http://targetx.com/campus-visit-talk-jennifer-mclendon-and-university-of-north-texas/campusedits/" rel="attachment wp-att-17144">http://targetx.com/wp-content/uploads/campuseditS-300x210.jpg" alt="" width="300" height="210" />Each month the Experience Team from TargetX will share with you a Campus Visit Tip or Trend and Talk. All of the “three T’s” are designed to give you a bit of insight into the work we do, the people we work with and the places we pull our inspiration from. Here is this month’s “Talk”.
This month’s featured Talk is with:
Visitor Experience Manager
University of North Texas, Campus Visit Client since 2008
Q: How did you work to create change within your campus visit?
I’ve been the Visitor Experience Manager for my alma mater, the University of North Texas, for over 11 years now. During that time the number of campus guests has more than doubled to roughly 20,000 visitors each year and I have grown our campus visit team from 13 Eagle Ambassadors to 22. One thing that makes our campus visit a success is that I am constantly looking for ways to mix things up. This is where TargetX comes in.
I first heard of Jeff Kallay, VP of Consulting, when I attended a webinar back in 2007. He had out-of-the-box ideas and forward thinking that I was immediately drawn to. I knew we needed to get him on campus. It took a little bit of convincing because there was nothing blatantly “wrong” with our existing campus visit, but I knew we could make things better. We were finally able to bring Jeff to campus for a Campus Visit Audit in 2008 and that’s when the real changes began.
Initially our tour guide to visitor ratio was 1:30. This made it impossible for Eagle Ambassadors to really connect to prospective students even though our goal was to provide a personal experience. Jeff was brutally honest with us and made it clear, we had to make a choice — either “go Disney” with the visit or accept that we would be leading a Texas sized cattle heard through campus every day. We chose to “go Disney”.
After his audit we added electric trams to our campus visits in order to show off the perimeter of our 900 acre campus and keep the walking portion of the tour to the heart of campus. While our tours are still about two hours long, guests are able to see more of campus than ever before, and the size of the tram helps us limit the tour to a maximum of 12.
Another change we created was a shift away from Saturday visits. While we still offer tours Monday-Saturday 51 weeks a year, we cut back on the number of tours offered on Saturdays and added evening tours on Thursdays and Fridays instead. The yield rates for Saturday guests are lower than for those students who want to attend your school badly enough to take a day off from school (and parents off of work) to visit during the week.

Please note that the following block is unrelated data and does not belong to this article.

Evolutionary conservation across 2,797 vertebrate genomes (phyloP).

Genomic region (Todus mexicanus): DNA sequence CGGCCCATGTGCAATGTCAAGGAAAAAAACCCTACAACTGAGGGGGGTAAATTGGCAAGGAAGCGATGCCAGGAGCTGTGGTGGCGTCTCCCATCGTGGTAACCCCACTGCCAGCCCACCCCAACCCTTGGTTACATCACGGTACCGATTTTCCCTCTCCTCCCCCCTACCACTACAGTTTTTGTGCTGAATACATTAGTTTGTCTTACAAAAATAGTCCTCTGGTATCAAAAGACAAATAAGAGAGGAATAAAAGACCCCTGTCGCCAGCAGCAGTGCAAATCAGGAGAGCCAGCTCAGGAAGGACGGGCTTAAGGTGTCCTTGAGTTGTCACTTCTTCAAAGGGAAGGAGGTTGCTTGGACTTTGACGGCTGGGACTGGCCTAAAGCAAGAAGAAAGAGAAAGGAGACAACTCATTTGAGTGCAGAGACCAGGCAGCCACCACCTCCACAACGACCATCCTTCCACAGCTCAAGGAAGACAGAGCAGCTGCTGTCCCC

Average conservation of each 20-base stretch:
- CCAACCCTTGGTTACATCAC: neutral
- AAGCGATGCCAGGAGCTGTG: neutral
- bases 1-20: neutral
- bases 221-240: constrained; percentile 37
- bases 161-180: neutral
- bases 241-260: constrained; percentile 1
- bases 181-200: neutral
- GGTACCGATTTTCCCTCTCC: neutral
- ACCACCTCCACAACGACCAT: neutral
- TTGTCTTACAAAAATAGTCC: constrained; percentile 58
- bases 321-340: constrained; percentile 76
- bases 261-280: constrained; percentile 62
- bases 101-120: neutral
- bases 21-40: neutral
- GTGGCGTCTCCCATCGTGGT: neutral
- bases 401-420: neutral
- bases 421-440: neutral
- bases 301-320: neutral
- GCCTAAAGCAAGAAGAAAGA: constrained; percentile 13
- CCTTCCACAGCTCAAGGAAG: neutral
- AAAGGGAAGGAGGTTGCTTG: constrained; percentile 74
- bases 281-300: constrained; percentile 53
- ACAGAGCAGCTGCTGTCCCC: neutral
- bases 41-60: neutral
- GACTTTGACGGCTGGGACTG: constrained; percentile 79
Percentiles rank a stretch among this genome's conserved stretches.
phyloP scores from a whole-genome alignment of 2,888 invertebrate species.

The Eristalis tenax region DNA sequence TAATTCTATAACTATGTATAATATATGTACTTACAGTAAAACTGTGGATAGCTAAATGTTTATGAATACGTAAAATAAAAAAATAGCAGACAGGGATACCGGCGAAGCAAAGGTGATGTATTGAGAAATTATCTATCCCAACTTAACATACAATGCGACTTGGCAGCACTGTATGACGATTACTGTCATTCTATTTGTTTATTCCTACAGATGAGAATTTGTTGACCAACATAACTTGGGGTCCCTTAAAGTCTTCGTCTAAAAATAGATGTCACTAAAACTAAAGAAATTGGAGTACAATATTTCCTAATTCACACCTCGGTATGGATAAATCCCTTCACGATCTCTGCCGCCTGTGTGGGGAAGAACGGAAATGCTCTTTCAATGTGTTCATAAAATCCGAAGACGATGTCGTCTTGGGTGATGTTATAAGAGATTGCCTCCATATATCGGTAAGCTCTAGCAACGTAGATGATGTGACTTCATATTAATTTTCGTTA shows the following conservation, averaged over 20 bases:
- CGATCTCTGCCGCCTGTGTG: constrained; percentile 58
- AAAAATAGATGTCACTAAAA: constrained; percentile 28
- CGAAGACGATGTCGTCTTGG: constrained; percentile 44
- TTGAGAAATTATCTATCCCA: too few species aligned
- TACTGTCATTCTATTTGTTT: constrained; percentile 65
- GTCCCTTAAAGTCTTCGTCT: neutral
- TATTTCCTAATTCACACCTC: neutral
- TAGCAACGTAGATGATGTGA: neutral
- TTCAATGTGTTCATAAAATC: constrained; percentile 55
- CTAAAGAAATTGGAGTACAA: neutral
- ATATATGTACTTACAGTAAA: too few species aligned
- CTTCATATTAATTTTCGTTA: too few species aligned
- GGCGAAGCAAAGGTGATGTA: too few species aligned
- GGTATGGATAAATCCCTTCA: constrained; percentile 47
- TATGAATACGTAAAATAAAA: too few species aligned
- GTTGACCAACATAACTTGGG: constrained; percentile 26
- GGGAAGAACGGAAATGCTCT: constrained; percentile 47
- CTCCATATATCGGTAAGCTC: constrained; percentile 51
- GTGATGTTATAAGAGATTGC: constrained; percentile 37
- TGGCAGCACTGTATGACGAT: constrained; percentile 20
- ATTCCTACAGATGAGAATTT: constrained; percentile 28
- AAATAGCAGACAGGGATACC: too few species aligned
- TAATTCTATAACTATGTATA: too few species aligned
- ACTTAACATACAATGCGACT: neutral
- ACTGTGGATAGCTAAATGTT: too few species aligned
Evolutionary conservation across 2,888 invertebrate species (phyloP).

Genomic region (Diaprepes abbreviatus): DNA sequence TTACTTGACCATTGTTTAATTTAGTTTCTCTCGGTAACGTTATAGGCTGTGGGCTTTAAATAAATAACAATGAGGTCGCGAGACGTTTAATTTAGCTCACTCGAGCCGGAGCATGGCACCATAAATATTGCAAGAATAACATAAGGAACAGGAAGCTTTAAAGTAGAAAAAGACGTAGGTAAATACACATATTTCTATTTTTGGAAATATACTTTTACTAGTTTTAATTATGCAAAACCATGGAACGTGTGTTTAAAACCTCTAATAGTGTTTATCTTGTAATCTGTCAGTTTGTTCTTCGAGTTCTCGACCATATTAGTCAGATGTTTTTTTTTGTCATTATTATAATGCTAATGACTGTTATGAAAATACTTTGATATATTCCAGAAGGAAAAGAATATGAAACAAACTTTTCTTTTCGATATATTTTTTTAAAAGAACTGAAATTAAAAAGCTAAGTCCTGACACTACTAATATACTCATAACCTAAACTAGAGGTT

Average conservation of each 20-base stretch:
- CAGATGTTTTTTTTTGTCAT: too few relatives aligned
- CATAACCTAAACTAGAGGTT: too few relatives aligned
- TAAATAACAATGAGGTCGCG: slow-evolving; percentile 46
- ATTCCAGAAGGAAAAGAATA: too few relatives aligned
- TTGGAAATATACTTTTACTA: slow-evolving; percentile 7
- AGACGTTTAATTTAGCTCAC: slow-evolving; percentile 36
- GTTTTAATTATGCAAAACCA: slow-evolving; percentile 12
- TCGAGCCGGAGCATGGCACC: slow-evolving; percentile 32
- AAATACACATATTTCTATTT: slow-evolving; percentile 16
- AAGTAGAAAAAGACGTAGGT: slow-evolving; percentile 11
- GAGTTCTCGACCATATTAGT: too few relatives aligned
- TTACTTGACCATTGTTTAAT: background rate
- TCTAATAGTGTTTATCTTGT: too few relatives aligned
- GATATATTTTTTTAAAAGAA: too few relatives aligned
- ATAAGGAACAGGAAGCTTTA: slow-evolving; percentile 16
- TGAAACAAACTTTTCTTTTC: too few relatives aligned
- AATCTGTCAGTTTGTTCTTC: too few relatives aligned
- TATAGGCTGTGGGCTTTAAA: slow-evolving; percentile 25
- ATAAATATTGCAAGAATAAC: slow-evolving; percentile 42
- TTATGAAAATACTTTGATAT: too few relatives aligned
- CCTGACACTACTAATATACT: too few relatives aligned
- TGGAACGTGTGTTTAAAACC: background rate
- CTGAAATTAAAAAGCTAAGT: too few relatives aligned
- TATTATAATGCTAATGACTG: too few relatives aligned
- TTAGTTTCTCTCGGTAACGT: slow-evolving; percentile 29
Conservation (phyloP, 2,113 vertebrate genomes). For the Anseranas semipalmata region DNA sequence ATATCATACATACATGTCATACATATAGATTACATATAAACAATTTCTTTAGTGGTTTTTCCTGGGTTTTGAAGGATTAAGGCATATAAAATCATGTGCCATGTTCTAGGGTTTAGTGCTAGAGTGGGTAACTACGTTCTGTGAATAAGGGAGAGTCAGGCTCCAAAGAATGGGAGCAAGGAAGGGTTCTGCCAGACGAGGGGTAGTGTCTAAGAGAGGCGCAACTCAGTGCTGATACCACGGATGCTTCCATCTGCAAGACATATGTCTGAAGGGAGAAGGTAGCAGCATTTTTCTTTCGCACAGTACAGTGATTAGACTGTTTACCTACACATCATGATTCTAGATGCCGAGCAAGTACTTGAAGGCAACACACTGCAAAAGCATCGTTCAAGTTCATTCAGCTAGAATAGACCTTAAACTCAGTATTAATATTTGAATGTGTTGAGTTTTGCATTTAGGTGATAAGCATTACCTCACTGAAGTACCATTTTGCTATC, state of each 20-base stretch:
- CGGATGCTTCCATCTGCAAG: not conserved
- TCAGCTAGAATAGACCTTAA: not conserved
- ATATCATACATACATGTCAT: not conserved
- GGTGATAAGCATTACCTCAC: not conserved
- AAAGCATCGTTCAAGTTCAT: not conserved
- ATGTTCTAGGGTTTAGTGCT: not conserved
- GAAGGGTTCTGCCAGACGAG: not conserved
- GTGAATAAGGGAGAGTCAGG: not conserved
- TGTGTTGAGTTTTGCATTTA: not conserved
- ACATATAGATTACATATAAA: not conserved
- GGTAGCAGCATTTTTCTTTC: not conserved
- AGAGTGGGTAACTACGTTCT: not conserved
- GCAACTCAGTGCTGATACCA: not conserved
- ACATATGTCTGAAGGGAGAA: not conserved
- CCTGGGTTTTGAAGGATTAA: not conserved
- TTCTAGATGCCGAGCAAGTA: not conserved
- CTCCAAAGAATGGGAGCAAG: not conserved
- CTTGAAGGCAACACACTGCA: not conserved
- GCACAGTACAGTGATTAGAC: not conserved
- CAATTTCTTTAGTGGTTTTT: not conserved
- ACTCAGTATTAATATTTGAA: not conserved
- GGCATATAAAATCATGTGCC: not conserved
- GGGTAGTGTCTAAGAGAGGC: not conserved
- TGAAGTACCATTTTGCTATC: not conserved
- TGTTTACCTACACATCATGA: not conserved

Q: What outcomes have those changes generated?
We have happier guests and happier Eagle Ambassadors. While we are still not “Disney” enough by my standards, we are making tremendous strides in delivering an authentic, customized UNT experience to each of our guests.
The electric trams are a huge hit and eliminate our number one complaint, “Too much walking”. They also allow prospective students to leave their mark by signing the roof of the tram at the end of the tour. The smaller tour groups enable our Eagle Ambassadors to really focus on the 3-4 prospective students on their tour and customize each section of the tour to meet the needs of those students.
Our evening tours have been well received too, especially the tours that end at our Friday night pep rallies on game weekends. In addition, morale is higher among the Eagle Ambassadors because everyone would much rather stay a little later on a week night than come into work on a Saturday.
While the changes inspired by Jeff have improved our campus visit, there is still work to be done. We had Jeff and Emily Welsh, Director of Client Experience, visit our campus again this fall and we are looking forward to creating even more changes in the near future!
Q: Tell us a story about an experience outside of higher education that you loved or that continues to inspire you.
I have to say that an experience I had at Disneyland (shocking, I know) really opened my eyes to what we should be doing for each of our guests. On a visit to Disneyland with my three year old daughter we spent the majority of our time in the Fantasyland section of the park. To our dismay, the Snow White ride was closed.
Now, I’m sure you’ve all had some part of your campus closed for various reasons and you’ve had to explain that to your guests. What impressed me about this experience was how Disneyland decided to address the ride closure. They could have just posted a sign with the information, but that’s not the Disney way. Instead, there was a friendly gentleman in full Fantasyland costume standing at the entrance of the ride explaining over and over to everyone who approached why the ride was closed, when it would reopen and apologizing for the inconvenience on behalf of the park. But it didn’t stop there. He was also handing out Disneyland buttons to all the children who approached. We left with a souvenir and a happy little princess.
In our work with guests, it is more convenient to take the easy way out and just “post a sign”. But this Disney experience really made me stop and think about how we deal with inconveniences and still make our guests feel welcomed and valued.
TargetX Campus Visit Consultants have worked with hundreds of colleges and universities to make their campus visits memorable, authentic, and effective. They blog regularly about their experiences within the campus visit and the greater business community.